Thoughts on Great Speeches

Early in August, I was the Chief Guest for the prize giving function of a Declamation contest.

A declamation competition is founded on the principle that certain famous words have left  a definite mark  on the world, perhaps even changed the course of history. An aberration was surely  the Jasmine Revolution  that took place a few months earlier in Tunisia, when disaffected  people got together on Facebook. I mused that many  uprisings and great events were stimulated by the eloquent words of  charismatic persons who unified a crowd with a sense of purpose.

The great speeches of the world have arisen in many a different context. We may not immediately think of them as great speeches, but the  words of spiritual leaders have  defined  their followers beliefs for  all ages to come.

Rousing words have affected war outcomes by instilling the fighting spirit. I recall the words of that famous woman monarch, Queen Elizabeth I who spoke to English troops in the face of the invading Spanish Armada-” I know I have but the body of but a weak and feeble woman, but I have the heart and stomach of a king, and a king of England too. ” By the time of the II World war, battles were waged not just  with weaponry but also across the radio waves as contests of eloquence between leaders of opposing nations. Winston Churchill’s words which stirred the patriotic spirit to unlikely victory  were among those performed that day.

The Indian nation owes a debt to the powerful words that were spoken during  The Indian freedom movement which  mobilized the masses against British rule, whether those of Gandhi setting out the unusual principles of non-co-operation and civil disobedience or the  fiery words  of Subhash Chandra Bose- ” Give me blood and I will give you freedom.” The mellow words of Jawaharlal Nehru’s famous tryst with destiny speech forever  spell out the lofty ideals of a new nation.

Struggles  for political equality everywhere  have also known their inspiring moments, notably Martin Luther King’s famous  “I have a dream” oration that would arouse the hopes of a racially oppressed minority in America.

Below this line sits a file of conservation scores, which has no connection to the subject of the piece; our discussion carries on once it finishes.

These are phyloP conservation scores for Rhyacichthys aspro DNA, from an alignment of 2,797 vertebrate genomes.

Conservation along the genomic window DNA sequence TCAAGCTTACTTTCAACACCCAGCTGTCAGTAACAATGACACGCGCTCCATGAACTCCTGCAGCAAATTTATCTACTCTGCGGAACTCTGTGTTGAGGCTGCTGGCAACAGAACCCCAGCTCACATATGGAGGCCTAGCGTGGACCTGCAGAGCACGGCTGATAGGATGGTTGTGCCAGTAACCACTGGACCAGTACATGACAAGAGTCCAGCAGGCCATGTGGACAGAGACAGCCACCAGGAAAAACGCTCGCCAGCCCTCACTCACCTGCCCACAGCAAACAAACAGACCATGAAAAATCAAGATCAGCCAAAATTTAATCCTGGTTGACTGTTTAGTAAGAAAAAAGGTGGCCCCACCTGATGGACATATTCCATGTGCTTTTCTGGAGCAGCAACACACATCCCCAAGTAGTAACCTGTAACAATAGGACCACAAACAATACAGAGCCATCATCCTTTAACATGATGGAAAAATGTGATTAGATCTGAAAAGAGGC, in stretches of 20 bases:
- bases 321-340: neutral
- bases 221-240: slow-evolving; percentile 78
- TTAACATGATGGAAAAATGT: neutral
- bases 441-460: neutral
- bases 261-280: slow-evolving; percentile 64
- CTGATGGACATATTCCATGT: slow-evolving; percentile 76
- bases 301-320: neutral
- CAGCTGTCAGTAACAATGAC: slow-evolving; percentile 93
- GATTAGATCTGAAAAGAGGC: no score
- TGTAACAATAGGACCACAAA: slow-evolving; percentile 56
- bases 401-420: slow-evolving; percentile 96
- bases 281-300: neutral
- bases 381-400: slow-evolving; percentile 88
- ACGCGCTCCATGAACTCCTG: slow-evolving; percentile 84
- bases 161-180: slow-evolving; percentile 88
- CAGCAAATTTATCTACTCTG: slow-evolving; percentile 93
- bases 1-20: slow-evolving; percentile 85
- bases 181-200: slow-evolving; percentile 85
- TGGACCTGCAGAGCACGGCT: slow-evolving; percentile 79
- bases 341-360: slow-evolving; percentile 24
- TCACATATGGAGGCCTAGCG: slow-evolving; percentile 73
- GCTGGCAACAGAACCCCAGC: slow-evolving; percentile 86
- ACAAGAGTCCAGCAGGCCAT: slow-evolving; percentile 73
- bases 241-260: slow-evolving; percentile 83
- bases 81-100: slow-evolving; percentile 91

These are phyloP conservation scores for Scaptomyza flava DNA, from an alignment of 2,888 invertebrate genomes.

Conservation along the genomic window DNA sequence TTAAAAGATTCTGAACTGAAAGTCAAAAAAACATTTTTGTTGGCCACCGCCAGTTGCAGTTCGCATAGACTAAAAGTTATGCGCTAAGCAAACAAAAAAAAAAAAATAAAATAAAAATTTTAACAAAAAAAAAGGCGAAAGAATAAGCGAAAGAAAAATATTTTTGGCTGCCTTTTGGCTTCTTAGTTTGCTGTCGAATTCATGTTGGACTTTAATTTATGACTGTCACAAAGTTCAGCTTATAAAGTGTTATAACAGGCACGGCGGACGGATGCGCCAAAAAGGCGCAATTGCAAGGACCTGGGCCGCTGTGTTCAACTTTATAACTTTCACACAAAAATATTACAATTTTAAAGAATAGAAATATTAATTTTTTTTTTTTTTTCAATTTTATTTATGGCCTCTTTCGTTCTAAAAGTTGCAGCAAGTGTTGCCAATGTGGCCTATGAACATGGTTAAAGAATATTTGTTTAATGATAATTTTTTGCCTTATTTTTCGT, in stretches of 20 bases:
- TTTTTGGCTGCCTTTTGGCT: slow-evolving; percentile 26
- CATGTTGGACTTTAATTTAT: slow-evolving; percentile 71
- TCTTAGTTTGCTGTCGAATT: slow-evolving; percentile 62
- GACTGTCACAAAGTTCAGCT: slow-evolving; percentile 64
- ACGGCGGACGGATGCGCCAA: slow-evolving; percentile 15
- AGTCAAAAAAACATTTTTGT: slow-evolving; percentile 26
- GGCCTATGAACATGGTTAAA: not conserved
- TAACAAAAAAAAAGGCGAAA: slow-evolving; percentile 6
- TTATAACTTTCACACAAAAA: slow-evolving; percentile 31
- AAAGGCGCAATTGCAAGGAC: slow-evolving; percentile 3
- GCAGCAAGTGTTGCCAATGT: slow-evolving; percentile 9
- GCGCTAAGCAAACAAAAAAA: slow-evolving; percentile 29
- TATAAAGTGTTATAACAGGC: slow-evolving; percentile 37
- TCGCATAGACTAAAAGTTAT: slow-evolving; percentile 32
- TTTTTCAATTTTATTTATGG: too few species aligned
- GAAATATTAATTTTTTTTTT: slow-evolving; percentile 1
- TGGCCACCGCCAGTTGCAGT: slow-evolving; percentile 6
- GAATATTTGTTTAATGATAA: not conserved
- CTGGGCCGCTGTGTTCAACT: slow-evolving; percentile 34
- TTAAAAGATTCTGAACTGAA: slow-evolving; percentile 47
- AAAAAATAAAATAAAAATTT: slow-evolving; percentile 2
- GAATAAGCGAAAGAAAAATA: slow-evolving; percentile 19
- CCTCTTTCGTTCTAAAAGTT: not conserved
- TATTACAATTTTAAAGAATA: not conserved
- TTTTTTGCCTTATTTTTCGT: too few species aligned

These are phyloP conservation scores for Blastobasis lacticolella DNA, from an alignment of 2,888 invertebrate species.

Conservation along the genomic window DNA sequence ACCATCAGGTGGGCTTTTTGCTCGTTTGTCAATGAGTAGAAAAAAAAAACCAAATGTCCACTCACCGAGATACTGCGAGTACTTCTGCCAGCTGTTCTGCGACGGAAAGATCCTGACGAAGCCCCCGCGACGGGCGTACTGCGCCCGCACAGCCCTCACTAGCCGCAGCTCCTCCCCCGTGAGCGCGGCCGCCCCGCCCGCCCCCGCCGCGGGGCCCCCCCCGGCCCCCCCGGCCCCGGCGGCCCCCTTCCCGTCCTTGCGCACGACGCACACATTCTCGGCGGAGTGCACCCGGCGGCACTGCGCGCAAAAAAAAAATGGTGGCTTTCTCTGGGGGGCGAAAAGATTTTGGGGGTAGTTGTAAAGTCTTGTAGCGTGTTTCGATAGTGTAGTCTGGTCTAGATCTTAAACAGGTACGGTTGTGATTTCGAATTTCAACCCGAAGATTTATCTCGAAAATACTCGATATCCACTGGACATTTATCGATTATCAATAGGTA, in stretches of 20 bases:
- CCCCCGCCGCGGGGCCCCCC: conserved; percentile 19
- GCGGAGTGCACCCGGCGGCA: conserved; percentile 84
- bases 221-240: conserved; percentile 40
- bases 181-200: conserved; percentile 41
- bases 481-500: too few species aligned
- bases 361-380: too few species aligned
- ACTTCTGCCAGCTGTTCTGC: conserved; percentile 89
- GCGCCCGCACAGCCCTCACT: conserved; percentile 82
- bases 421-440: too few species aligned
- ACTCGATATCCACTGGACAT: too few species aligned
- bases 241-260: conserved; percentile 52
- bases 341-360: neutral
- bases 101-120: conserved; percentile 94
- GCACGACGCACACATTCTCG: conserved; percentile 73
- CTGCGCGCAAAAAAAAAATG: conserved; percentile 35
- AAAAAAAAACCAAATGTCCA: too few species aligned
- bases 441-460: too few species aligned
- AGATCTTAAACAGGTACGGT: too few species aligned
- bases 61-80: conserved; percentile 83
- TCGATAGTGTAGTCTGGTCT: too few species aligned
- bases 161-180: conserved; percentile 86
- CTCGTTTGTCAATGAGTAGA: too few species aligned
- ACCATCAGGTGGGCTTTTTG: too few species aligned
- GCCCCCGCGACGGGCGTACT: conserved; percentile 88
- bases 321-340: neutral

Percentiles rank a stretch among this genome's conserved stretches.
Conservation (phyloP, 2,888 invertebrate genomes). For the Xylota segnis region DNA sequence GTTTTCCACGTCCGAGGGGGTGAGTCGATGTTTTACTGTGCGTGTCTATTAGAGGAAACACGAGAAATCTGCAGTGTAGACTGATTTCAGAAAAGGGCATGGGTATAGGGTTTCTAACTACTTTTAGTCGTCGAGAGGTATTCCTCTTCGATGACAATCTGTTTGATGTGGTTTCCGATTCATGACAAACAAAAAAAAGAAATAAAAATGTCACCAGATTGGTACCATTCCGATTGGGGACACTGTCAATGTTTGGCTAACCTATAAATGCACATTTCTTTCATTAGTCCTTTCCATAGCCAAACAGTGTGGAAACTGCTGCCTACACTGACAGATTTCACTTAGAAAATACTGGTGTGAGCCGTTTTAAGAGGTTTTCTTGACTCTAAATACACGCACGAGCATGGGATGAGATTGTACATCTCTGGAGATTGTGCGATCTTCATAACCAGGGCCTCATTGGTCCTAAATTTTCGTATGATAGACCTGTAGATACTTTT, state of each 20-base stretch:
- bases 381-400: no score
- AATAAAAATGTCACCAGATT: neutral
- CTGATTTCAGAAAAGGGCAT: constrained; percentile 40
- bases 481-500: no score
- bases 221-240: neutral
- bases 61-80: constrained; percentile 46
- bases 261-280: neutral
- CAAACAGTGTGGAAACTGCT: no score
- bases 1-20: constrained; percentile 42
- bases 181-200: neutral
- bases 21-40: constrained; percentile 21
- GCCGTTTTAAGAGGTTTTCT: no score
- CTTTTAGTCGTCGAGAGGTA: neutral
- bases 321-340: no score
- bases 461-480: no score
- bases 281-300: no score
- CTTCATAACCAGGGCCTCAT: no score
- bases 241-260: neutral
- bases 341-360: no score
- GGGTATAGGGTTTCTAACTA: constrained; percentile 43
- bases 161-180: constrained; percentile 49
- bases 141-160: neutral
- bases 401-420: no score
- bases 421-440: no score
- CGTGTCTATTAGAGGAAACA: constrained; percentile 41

I reflected that some of the world’s great speeches are not those about war, but about peace and reconciliation after conflicts, such as those given during acceptance of  Nobel Peace Prizes . These speeches are noteworthy because they go beyond the interests of  a particular nation or group and address themselves to all humanity.

I pronounced on what would  make  a declamation contest a real learning exercise. A contestant need not worry about the quality content because that is given. The premium is on perfect memory and expressiveness to do justice to the great content, but these elements must be backed by holistic understanding.  Knowing  the context of  the words promotes the right mood of   expressiveness. Secondly,  as much as great words move people to great things, equally there have been those disturbing moments when cunning demagogues have manipulated mobs and unleashed destructive forces.  Understanding the context  brings out the distinction between what sounds good for competitive purposes, and what in the end is truly meaningful.

There should be appreciation  of the value systems involved in a speech, such as democracy and human rights, or qualities like courage and determination and compassion so that they can be upheld and strengthened. Great speechs of the world have already proved impactful- their clarity of thought and conviction of purpose have eternal messages and enduring lessons. It would be a worthwhile exercise  to analyse the structure of great speeches for their central ideas, their use of language etc  so that it furnishes  actual training ground for future leaders by expanding the thought process.

I thought each of the young performers enjoyed a unique opportunity- to stand in the shoes of a famous leader and relive a rousing moment from history.  It might be  beyond each and everyone of us to shake up the world as these famous words have done. Nevertheless life gives us opportunities to make a difference with words on different occasions- to celebrate a special moment,  to offer comfort,  to speak up for what we believe in , to convey significant ideas and values, to offer  ourselves for responsibility, to promote, encourage and inspire.

At each such opportunity, the thoughts shared should be our uniquely personal ones, appropriate to the situation. It is however possible to be guided by the spirit of great speeches  that continue to exert  influence on the thought process of humanity.

– GISELLE MEHTA

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About proteanpen

Giselle Mehta, an entrepreneur, engages in writing, theater,public speaking and activities with a creative/intellectual stimulus. She is the author of the acclaimed novel "Blossom Showers."
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